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Field Trip to Bradford

The field trip to Bradford is an opportunity to explore many aspects of the Victorian City. There will be site visits to Little Germany, Undercliffe Cemetery, Saltaire and Manningham Mills.

An annotated map of the visit may be found below.

View Bradford in a larger map

Students will be expected to lead the site visits and should annotate the maps below with their research findings from the field trip. In particular, they should focus on how characteristics of class and housing were represented in the various sites. For instructions on how to edit maps and web pages please click here.

Additional research resources include:

Little Germany

View Little Germany in a larger map

See also:


  • Size and layout of premises
  • Proximity of buildings to each other
  • Decoration and architectural style
  • Access to premises
  • Width of streets
  • Housing

Undercliffe Cemetery

See also:

Notable graves at Undercliffe Cemetery

Bradford Council Information Leaflet on the Undercliffe Conservation area (PDF Document)

Consider the following:

  • Inscriptions - the positive identities portrayed (civic, family, district and occupational)
  • Grave architecture 
  • Causes of death
  • Location of cemetery - note landscape of Victorian city - Bradford’s location in several valleys - housing etc.


View Saltaire in a larger map

See also:

Consider the following:

  • Working environments
  • Class distinctions in housing
  • Zoning of village
  • Village facilities

Manningham Mills

Lister built Manningham to house the machinery he had invented to make silk, plushes and velvet after the original premises burnt down in 1871. The style was Italianate, the central feature was the chimney, 250 feet high weighing 8,000 tons. Lister was a multi-millionaire owning several valuable estates at Addingham Manningham, Horton and Bradford. He vacated his Bradford home, Manningham Hall in 1870 selling the buildings and grounds to Bradford Corporation for use as a park. It was named Lister Park and Lister later gave £50,000 towards the building of the Cartwright Memorial Hall (now an art gallery).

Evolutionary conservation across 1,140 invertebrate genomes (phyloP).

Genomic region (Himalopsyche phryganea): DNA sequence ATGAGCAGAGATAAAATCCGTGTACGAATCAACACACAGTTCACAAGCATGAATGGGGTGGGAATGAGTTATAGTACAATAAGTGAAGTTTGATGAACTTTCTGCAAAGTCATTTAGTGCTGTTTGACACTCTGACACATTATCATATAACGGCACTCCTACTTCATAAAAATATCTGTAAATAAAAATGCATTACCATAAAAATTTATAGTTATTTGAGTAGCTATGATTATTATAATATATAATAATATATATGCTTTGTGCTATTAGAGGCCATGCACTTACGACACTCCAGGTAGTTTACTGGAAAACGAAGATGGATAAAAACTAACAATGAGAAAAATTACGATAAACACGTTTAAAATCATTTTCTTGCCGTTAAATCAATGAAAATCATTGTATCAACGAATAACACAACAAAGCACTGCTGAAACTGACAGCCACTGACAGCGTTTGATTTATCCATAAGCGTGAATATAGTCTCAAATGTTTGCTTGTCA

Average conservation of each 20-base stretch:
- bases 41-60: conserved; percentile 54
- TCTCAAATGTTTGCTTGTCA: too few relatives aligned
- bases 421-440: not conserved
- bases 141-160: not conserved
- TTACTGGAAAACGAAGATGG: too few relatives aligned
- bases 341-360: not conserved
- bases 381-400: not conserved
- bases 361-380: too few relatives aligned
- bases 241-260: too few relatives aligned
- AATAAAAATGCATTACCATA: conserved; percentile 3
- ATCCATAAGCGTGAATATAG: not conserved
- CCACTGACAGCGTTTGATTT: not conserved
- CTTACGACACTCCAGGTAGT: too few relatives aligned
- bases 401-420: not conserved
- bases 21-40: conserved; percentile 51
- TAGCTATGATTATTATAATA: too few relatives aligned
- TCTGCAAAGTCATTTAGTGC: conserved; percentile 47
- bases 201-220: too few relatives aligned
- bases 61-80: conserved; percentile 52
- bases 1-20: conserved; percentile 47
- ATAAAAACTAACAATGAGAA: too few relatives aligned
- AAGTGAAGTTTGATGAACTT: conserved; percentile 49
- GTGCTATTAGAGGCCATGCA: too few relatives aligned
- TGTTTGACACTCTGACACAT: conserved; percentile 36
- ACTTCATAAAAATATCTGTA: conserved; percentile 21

Manningham Mills is remembered as the site of a bitter strike which lasted from December 1890 to April 1891. It resulted in the company’s proposal to reduce wages for staff in the plush department because of the imposition of tariffs by the US. Lister refused to give in to demands by the workers who were locked out during a bitter winter. They were not supported by a strike fund. The spinners were the first to resume working and the remainder were forced back to work. The strike is regarded as a landmark in industrial relations history. Within a few months of the end of the strike, 10,000 West Riding textile workers had elected to become members of trade unions. The strike was also the impetus for the formation of the ILP at Bradford in 1893.

Back-to back housing as well as housing for the overlookers and other members of the petty bourgeoisie can be seen in the streets surrounding Manningham Mills. Back-to-backs were built in short rows or in blocks of four. They could not be through-ventilated and much medical opinion blamed the housing for the spread of disease because of the build-up of noxious vapours. Of course much of the disease was in fact caused by overcrowding, polluted water and inadequate hygiene. The back-to-backs however were built around tiny courtyards which the sun barely penetrated. They were cold and damp and the sight and smell of the privies were a few feet from the dwellings. They often contained cellar dwellings which were let separately. They had their backs against earth and were sunless, damp and gloomy. Some were built close to streams or below the main level of sewers which could then flood and ooze through the walls. The houses themselves were around 4 yards square in total and could house more than one family. A social reform report of 1845 for example noted a family of eight living in Bradford in just two rooms. A second example noted: ‘Four persons work in the upper apartment, in which a man and his wife sleep. They had to cease from work a week since whilst the woman was lying in [giving birth]. She now lies in the same bed exposed to their gaze. A dead child is laid in the same room’. The building of back-to-backs was outlawed by the 1909 Housing Act. The houses in the streets around Manningham are some of the last to be built.


  • The contrast with Saltaire

  • The design of the factory

  • Housing conditions


Manningham Mills 

Bradford, 1910 by Christopher Pratt re-published in the Guardian

Christopher Pratt
1910, Bradford, UK
These women passing Popplewell’s grocery shop on Seymour Street are dressed for work in a mill: in 1910 the wool industry was heavily dependent on female and child labour. Pratt was a Methodist industrialist who created a rich photographic record of Bradford life.

Photograph: Christopher Pratt/Tim Smith